When Greek life first emerged, admittance into fraternities (and also into college) was regulated by both explicitly and implicitly racist policies, so that higher education was prioritized for those in power: white (male) students. Therefore, those who were a part of early fraternities reflected the general college population. When universities and colleges began to allow historically marginalized people to attend their institutions, Greek systems found ways to separate themselves from these students, often adopting white clauses to limit membership to those who fit the original criteria. For example, Delta Sigma Phi instituted the first known published white clause in 1923. This clause, whose language was often adopted into other fraternities’ statements, specified that “Membership is confined to men of the Caucasian race, whose ideals and beliefs are those of modern Christian civilization” (Wiley Online Library). Even after the stance of several universities and subsequent court decisions pushed the national F&S organizations to desegregate, these communities continued to use exclusionary methods, such as dissuading POC to go through recruitment, funneling them into low-ranked groups, and ignoring them completely, a practice that has extended into the present. Even more blatant than this characteristic selection against ‘marked’ students is the outright racism that continues to thrive within these fraternities and sororities, fueled by Greek life’s roots and the stratified actions that maintain them. For example, it becomes more difficult to ignore the ingrained prejudice typical of Greek life when you have members of Sigma Alpha Epsilon chanting, "There will never be a ni**er in SAE. You can hang him from a tree, but he can never sign with me. There will never be a ni**er in SAE,” as a 2015 recording from the University of Oklahoma shows. Unsurprisingly, related behavior occurs at Duke, as well:
-“They made me, a black man, eat an entire watermelon”
-A frat member hesitating to let a woman of color into an event before remarking, “I guess you can go in too; some of the guys might like it”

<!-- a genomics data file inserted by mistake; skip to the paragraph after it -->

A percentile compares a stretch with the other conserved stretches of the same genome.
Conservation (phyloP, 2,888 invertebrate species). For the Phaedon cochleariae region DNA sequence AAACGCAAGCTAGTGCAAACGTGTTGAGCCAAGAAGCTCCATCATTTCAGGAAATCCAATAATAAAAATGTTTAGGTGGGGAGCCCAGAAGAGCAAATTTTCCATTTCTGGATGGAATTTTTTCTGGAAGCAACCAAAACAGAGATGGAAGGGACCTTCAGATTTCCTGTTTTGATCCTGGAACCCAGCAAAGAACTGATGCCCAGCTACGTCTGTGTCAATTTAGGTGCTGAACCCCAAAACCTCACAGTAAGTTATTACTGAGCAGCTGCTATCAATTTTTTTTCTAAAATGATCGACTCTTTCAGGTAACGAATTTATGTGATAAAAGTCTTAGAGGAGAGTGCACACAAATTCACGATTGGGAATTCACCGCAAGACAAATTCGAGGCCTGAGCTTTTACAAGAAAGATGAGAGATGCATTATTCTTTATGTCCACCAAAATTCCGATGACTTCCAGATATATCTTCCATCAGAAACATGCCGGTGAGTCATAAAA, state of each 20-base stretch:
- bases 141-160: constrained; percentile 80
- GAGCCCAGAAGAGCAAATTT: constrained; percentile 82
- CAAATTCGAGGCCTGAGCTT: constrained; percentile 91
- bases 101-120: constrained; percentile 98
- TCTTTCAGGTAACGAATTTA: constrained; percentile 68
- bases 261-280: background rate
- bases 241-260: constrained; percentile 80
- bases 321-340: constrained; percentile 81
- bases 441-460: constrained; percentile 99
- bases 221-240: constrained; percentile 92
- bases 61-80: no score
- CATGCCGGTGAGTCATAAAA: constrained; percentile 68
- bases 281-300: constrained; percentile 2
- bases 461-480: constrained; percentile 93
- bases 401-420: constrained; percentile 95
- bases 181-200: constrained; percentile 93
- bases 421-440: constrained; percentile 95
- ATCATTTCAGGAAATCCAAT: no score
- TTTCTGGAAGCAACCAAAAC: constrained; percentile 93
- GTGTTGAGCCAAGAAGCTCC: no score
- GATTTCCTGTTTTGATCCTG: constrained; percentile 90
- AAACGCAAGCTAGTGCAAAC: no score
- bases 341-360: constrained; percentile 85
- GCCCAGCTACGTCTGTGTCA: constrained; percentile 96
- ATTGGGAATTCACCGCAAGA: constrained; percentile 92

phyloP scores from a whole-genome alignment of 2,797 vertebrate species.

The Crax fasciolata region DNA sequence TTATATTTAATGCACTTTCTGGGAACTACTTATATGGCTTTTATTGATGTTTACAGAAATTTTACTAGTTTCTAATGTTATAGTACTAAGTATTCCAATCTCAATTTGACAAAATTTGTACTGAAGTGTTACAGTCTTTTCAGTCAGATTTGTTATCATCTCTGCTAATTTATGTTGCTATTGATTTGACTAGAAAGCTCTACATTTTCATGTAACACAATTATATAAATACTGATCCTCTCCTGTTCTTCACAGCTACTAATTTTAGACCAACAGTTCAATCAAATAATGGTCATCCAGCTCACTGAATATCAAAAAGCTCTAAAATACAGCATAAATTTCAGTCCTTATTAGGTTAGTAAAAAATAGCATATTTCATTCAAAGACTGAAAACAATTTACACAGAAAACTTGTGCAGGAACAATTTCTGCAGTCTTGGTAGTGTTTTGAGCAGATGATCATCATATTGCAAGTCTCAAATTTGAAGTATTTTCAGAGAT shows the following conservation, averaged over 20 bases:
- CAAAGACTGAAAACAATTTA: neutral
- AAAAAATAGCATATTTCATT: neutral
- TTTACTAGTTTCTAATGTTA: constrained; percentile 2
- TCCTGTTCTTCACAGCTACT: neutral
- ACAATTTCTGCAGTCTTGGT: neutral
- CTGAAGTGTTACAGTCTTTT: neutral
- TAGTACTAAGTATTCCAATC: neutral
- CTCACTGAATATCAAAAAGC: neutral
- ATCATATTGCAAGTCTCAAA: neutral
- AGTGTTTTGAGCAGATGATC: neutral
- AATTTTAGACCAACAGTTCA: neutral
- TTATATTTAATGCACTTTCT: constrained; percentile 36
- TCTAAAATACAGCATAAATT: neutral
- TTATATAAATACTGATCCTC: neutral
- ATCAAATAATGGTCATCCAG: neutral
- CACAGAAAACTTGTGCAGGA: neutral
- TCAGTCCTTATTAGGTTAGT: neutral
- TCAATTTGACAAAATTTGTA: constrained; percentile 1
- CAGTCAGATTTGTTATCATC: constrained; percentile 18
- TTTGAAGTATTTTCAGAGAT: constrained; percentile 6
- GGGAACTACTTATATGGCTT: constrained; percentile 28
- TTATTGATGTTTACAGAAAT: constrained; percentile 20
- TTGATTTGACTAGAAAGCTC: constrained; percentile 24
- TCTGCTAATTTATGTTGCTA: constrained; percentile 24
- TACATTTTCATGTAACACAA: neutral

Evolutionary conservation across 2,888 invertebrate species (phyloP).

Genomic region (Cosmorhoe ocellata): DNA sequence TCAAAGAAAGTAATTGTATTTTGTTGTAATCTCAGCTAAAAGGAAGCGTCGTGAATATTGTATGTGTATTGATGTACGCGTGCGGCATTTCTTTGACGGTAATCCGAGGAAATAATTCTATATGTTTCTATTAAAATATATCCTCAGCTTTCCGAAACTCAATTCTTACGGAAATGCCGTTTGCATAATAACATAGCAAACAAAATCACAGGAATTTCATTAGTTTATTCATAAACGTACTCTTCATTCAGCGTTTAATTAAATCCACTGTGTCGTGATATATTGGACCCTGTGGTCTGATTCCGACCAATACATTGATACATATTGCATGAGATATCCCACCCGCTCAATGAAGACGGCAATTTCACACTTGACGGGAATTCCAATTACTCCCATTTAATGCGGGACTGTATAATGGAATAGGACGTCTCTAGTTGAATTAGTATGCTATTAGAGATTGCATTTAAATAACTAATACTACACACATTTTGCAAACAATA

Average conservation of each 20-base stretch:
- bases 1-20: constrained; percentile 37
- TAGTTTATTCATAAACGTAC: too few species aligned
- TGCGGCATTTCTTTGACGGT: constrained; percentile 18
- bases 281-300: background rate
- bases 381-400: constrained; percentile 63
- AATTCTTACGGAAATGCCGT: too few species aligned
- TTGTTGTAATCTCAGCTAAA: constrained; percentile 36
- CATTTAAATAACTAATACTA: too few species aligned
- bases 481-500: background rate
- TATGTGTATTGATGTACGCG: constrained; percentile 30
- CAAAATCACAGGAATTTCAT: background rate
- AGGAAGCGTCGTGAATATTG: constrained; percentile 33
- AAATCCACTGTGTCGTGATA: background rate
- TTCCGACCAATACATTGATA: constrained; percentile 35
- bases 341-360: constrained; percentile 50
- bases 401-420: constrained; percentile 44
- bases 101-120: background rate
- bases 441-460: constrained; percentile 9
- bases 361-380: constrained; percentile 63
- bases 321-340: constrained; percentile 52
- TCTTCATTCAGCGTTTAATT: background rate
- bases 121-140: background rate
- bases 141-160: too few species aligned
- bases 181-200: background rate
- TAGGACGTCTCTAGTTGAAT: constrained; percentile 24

-All-white societies pairing (potential) members of color with other (potential) members of color as a means of tokenism
Examples such as these aren’t the result of something as simple as unintended ignorance; rather, they are born of a learned categorization, an ingrained habit of classifying marked and unmarked characteristics. And, predictably, the people labeled as ‘other’ are those who have not historically benefited from the initial principles of Greek life. As seen, this eternalized marginalization tends to become more complex regarding issues of racist behavior; the blind faith with which Greek life participants follow the system maintains discrimination against those who are ‘marked’ (i.e., members who are not white and upper-class). Moreover, these situations continuously occur because the trademark homogeneity of the Greek system allows for the excusal of any racist behavior. We, as a society, have always been eager to provide excuses for such actions, because assuming responsibility and analyzing patterns causes personal distress- especially when the topic under inquiry regards our personal contributions, or lack thereof, to progress. Therefore, many of these toxic behaviors are swept under the rug, identified as a mistake rather than racism. And ultimately, this dismissal becomes the accelerant for future situations of the sort, because the root of the issue never receives scrutiny. Greek life was never designed to be analyzed; its origins were not meant to be examined and redressed. The system was established to both reflect and perpetuate its initial members and values- no amount of sensitivity training or promotional diversity will ever reform this elemental purpose.